Dec 15

Anticolonial Grammars of Relation in the Classroom

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Zoom
  • Add to Calendar 2022-12-15 13:30:00 2022-12-15 15:00:00 Anticolonial Grammars of Relation in the Classroom Image Anticolonial Grammars of Relation in the Classroom: This talk considers how discourses of institutional “inclusion” shape the kinds of relationships we cultivate in university classrooms in the name of equity and diversity. Through an analysis of the “prepositional politics” of how people relate to one another in academic spaces, I argue that the model of inclusivity reproduces the university as a colonial enclosure of power. By thinking through the terms of living treaties between First Nations and settlers in the place where I live and teach, I consider alternative grammars of relation toward anticolonial pedagogies.Eugenia Zuroski is Associate Professor of English and Cultural Studies at McMaster University, which is located on the colonized territories of the Haudenosaunee and Mississauga peoples. Trained in British literature of the long eighteenth century, her research considers the colonial legacies of that period and ongoing movements against them. She is Editor of the journal Eighteenth-Century Fiction, Vice President of the Council of Editors of Learned Journals, and publishes poetry in addition to scholarly writing. Zoom Barnard College barnard-admin@digitalpulp.com America/New_York public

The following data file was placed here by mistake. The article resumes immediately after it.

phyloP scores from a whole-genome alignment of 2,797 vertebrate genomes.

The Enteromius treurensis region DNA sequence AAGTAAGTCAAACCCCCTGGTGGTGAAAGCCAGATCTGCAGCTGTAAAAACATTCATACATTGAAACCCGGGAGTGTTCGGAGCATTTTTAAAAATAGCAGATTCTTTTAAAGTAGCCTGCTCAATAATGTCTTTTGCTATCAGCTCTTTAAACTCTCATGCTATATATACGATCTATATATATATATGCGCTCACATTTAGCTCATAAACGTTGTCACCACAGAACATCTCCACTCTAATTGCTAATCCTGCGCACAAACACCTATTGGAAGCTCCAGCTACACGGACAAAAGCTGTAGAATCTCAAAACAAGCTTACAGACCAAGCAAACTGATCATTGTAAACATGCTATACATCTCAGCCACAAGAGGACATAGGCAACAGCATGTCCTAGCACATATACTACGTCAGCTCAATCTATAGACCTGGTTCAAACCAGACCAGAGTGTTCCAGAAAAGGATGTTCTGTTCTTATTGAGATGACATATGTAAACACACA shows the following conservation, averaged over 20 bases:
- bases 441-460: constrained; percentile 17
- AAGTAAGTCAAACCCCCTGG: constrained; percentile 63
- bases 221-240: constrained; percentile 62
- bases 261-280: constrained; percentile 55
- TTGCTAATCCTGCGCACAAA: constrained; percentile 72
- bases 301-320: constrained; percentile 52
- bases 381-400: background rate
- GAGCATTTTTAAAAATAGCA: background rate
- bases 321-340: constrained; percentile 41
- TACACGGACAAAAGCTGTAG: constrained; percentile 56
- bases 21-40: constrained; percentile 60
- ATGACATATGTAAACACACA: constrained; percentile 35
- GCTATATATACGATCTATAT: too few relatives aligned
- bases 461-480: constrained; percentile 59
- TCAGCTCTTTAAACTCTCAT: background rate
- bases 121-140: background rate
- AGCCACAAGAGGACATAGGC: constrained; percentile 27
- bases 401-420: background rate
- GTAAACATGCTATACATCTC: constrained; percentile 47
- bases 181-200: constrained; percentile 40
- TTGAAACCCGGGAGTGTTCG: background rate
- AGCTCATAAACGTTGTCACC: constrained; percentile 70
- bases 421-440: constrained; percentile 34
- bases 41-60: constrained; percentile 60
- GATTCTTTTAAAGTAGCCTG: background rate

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promotional material for eugenia zuroski's beyond content lecture, 2022
Anticolonial Grammars of Relation in the Classroom: This talk considers how discourses of institutional “inclusion” shape the kinds of relationships we cultivate in university classrooms in the name of equity and diversity. Through an analysis of the “prepositional politics” of how people relate to one another in academic spaces, I argue that the model of inclusivity reproduces the university as a colonial enclosure of power. By thinking through the terms of living treaties between First Nations and settlers in the place where I live and teach, I consider alternative grammars of relation toward anticolonial pedagogies.

Eugenia Zuroski is Associate Professor of English and Cultural Studies at McMaster University, which is located on the colonized territories of the Haudenosaunee and Mississauga peoples. Trained in British literature of the long eighteenth century, her research considers the colonial legacies of that period and ongoing movements against them. She is Editor of the journal Eighteenth-Century Fiction, Vice President of the Council of Editors of Learned Journals, and publishes poetry in addition to scholarly writing.